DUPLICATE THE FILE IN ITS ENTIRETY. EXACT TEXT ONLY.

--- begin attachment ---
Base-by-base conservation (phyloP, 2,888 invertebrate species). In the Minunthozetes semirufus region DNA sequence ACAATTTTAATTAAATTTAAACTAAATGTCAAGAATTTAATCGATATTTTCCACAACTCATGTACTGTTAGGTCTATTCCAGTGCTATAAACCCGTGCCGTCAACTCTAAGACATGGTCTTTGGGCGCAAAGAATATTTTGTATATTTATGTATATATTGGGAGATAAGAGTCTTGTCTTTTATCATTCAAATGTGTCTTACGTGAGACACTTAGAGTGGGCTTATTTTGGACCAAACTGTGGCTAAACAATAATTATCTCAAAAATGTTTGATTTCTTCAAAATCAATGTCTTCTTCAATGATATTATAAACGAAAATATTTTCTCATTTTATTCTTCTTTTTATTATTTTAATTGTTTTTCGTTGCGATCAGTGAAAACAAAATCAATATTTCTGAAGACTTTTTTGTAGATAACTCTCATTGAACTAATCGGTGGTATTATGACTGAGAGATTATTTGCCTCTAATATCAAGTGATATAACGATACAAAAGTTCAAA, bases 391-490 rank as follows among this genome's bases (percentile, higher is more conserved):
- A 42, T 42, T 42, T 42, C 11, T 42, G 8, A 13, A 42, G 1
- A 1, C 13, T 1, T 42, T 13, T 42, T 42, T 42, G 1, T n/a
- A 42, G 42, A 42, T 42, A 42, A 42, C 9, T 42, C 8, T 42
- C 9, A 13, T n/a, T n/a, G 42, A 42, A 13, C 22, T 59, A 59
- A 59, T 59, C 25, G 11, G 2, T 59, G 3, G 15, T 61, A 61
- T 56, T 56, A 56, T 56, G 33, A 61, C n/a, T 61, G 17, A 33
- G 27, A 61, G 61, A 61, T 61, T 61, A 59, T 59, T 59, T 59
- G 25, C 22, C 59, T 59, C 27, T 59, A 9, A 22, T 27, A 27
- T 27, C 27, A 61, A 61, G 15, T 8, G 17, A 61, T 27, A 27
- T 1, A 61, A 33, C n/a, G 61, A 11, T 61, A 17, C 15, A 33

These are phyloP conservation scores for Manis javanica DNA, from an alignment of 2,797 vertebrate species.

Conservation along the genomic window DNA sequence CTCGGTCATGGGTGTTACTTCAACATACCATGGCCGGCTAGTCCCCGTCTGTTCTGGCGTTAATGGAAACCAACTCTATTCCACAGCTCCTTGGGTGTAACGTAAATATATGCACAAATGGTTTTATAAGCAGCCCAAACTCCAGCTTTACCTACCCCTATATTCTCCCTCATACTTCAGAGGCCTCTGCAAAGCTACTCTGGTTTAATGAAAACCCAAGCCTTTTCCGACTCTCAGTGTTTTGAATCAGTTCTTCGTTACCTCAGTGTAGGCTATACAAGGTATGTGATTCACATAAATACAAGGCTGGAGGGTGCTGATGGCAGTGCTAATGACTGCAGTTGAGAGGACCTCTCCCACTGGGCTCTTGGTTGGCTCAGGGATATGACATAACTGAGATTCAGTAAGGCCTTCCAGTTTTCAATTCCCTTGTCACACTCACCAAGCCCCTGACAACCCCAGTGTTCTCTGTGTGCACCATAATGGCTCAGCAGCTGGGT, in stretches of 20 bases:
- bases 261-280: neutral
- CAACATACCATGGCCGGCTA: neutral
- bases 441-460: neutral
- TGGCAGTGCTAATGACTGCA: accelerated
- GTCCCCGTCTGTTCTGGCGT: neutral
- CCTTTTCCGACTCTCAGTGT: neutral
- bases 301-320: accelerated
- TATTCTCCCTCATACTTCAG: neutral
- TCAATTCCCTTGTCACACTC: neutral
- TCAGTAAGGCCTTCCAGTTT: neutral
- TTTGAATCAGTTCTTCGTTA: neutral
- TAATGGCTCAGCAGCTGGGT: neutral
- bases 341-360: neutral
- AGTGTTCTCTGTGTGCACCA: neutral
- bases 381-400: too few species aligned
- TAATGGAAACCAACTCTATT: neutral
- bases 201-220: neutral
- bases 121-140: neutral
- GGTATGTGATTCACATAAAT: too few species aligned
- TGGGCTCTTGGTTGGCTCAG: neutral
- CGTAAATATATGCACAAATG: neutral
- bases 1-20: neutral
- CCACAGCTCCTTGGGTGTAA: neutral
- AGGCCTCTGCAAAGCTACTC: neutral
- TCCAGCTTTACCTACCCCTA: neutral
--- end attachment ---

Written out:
Base-by-base conservation (phyloP, 2,888 invertebrate species). In the Minunthozetes semirufus region DNA sequence ACAATTTTAATTAAATTTAAACTAAATGTCAAGAATTTAATCGATATTTTCCACAACTCATGTACTGTTAGGTCTATTCCAGTGCTATAAACCCGTGCCGTCAACTCTAAGACATGGTCTTTGGGCGCAAAGAATATTTTGTATATTTATGTATATATTGGGAGATAAGAGTCTTGTCTTTTATCATTCAAATGTGTCTTACGTGAGACACTTAGAGTGGGCTTATTTTGGACCAAACTGTGGCTAAACAATAATTATCTCAAAAATGTTTGATTTCTTCAAAATCAATGTCTTCTTCAATGATATTATAAACGAAAATATTTTCTCATTTTATTCTTCTTTTTATTATTTTAATTGTTTTTCGTTGCGATCAGTGAAAACAAAATCAATATTTCTGAAGACTTTTTTGTAGATAACTCTCATTGAACTAATCGGTGGTATTATGACTGAGAGATTATTTGCCTCTAATATCAAGTGATATAACGATACAAAAGTTCAAA, bases 391-490 rank as follows among this genome's bases (percentile, higher is more conserved):
- A 42, T 42, T 42, T 42, C 11, T 42, G 8, A 13, A 42, G 1
- A 1, C 13, T 1, T 42, T 13, T 42, T 42, T 42, G 1, T n/a
- A 42, G 42, A 42, T 42, A 42, A 42, C 9, T 42, C 8, T 42
- C 9, A 13, T n/a, T n/a, G 42, A 42, A 13, C 22, T 59, A 59
- A 59, T 59, C 25, G 11, G 2, T 59, G 3, G 15, T 61, A 61
- T 56, T 56, A 56, T 56, G 33, A 61, C n/a, T 61, G 17, A 33
- G 27, A 61, G 61, A 61, T 61, T 61, A 59, T 59, T 59, T 59
- G 25, C 22, C 59, T 59, C 27, T 59, A 9, A 22, T 27, A 27
- T 27, C 27, A 61, A 61, G 15, T 8, G 17, A 61, T 27, A 27
- T 1, A 61, A 33, C n/a, G 61, A 11, T 61, A 17, C 15, A 33

These are phyloP conservation scores for Manis javanica DNA, from an alignment of 2,797 vertebrate species.

Conservation along the genomic window DNA sequence CTCGGTCATGGGTGTTACTTCAACATACCATGGCCGGCTAGTCCCCGTCTGTTCTGGCGTTAATGGAAACCAACTCTATTCCACAGCTCCTTGGGTGTAACGTAAATATATGCACAAATGGTTTTATAAGCAGCCCAAACTCCAGCTTTACCTACCCCTATATTCTCCCTCATACTTCAGAGGCCTCTGCAAAGCTACTCTGGTTTAATGAAAACCCAAGCCTTTTCCGACTCTCAGTGTTTTGAATCAGTTCTTCGTTACCTCAGTGTAGGCTATACAAGGTATGTGATTCACATAAATACAAGGCTGGAGGGTGCTGATGGCAGTGCTAATGACTGCAGTTGAGAGGACCTCTCCCACTGGGCTCTTGGTTGGCTCAGGGATATGACATAACTGAGATTCAGTAAGGCCTTCCAGTTTTCAATTCCCTTGTCACACTCACCAAGCCCCTGACAACCCCAGTGTTCTCTGTGTGCACCATAATGGCTCAGCAGCTGGGT, in stretches of 20 bases:
- bases 261-280: neutral
- CAACATACCATGGCCGGCTA: neutral
- bases 441-460: neutral
- TGGCAGTGCTAATGACTGCA: accelerated
- GTCCCCGTCTGTTCTGGCGT: neutral
- CCTTTTCCGACTCTCAGTGT: neutral
- bases 301-320: accelerated
- TATTCTCCCTCATACTTCAG: neutral
- TCAATTCCCTTGTCACACTC: neutral
- TCAGTAAGGCCTTCCAGTTT: neutral
- TTTGAATCAGTTCTTCGTTA: neutral
- TAATGGCTCAGCAGCTGGGT: neutral
- bases 341-360: neutral
- AGTGTTCTCTGTGTGCACCA: neutral
- bases 381-400: too few species aligned
- TAATGGAAACCAACTCTATT: neutral
- bases 201-220: neutral
- bases 121-140: neutral
- GGTATGTGATTCACATAAAT: too few species aligned
- TGGGCTCTTGGTTGGCTCAG: neutral
- CGTAAATATATGCACAAATG: neutral
- bases 1-20: neutral
- CCACAGCTCCTTGGGTGTAA: neutral
- AGGCCTCTGCAAAGCTACTC: neutral
- TCCAGCTTTACCTACCCCTA: neutral